Frequent Problems with Applications

The Udall Scholarship is a highly competitive award. Readers look for the following characteristics:

A Strong Commitment - A deep passion for the environment, tribal policy, or Native health care is evident from application (career goals, aspirations, activities, service, academic pursuits, references, etc.). The application gives insight into the student's motivation or the driving force behind her/his passion.

A Strong Trajectory - The application provides a coherent narrative of the student's path. The career goals, activities and service demonstrate that the student has begun to work towards a career that will allow him/her to make significant contributions to environmental issues, or to tribal communities and Indian country through political or public service, community action, or scientific advances.

A Strong Character - This is "The Mo Factor": civility, integrity, and consensus. Application reveals a desire to make a difference and solve problems. Demonstrated leadership experience goes beyond sitting on a committee or planning an event to motivating others and producing results that benefit the campus or community. General well-roundedness.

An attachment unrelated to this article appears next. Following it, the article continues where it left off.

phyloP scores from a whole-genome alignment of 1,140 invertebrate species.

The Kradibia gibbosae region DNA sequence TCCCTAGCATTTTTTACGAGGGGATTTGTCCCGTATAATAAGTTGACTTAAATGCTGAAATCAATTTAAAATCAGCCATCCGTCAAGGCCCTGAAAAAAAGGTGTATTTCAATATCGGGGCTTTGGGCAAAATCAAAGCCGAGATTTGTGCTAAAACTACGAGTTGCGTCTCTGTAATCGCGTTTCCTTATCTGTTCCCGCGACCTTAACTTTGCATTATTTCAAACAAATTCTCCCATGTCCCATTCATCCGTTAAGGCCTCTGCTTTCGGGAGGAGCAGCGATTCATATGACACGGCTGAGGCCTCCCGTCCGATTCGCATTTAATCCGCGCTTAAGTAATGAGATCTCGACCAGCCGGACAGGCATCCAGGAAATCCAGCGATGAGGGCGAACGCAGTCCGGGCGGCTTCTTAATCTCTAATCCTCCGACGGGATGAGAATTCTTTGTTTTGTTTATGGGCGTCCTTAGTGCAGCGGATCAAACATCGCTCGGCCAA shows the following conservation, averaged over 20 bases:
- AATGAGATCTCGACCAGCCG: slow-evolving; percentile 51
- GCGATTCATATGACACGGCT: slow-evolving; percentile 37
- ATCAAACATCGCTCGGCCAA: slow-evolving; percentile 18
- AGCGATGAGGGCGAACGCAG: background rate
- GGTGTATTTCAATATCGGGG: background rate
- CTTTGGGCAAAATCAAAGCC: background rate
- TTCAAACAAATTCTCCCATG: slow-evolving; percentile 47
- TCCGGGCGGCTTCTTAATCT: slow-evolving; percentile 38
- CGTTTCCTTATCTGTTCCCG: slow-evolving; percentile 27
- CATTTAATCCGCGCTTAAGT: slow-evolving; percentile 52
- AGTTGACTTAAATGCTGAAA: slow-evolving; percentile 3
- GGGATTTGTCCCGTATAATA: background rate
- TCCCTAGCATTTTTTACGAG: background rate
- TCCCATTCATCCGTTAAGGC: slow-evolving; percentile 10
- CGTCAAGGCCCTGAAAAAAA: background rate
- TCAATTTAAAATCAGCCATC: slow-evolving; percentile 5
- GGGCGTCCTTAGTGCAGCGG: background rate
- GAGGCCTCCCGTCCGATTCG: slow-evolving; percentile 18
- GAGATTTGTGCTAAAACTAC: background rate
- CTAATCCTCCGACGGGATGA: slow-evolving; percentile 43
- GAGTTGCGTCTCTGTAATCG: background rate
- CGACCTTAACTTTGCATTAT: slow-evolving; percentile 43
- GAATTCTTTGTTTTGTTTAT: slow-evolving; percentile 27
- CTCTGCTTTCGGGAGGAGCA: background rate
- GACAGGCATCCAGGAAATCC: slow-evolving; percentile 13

The principal reasons an applicant may not be awarded a scholarship are:

  • Coursework and plan of study unlikely to lead to career related to the environment, or tribal public policy or Native American health care;
  • Career plans not supported by goals of the scholarship program;
  • Poor use of the short essay questions to reveal values, interests, and motivation;
  • Little evidence of leadership;
  • Lack of community involvement, particularly in the case of tribal public policy or Native American health care applicants;
  • Few activities or research that reveal interest in and commitment to the environment, or tribal public policy or Native American health care.

Faculty representatives may request feedback from the Foundation concerning unsuccessful nominees and Honorable Mentions who are eligible to reapply their junior year by contacting Jane Curlin. (The Foundation does not provide feedback directly to individual nominees.)

For more on the selection process and how applications are read, take a look at Insight from a Former Reader, Frequent Problems with Applications, and the Rating Form.



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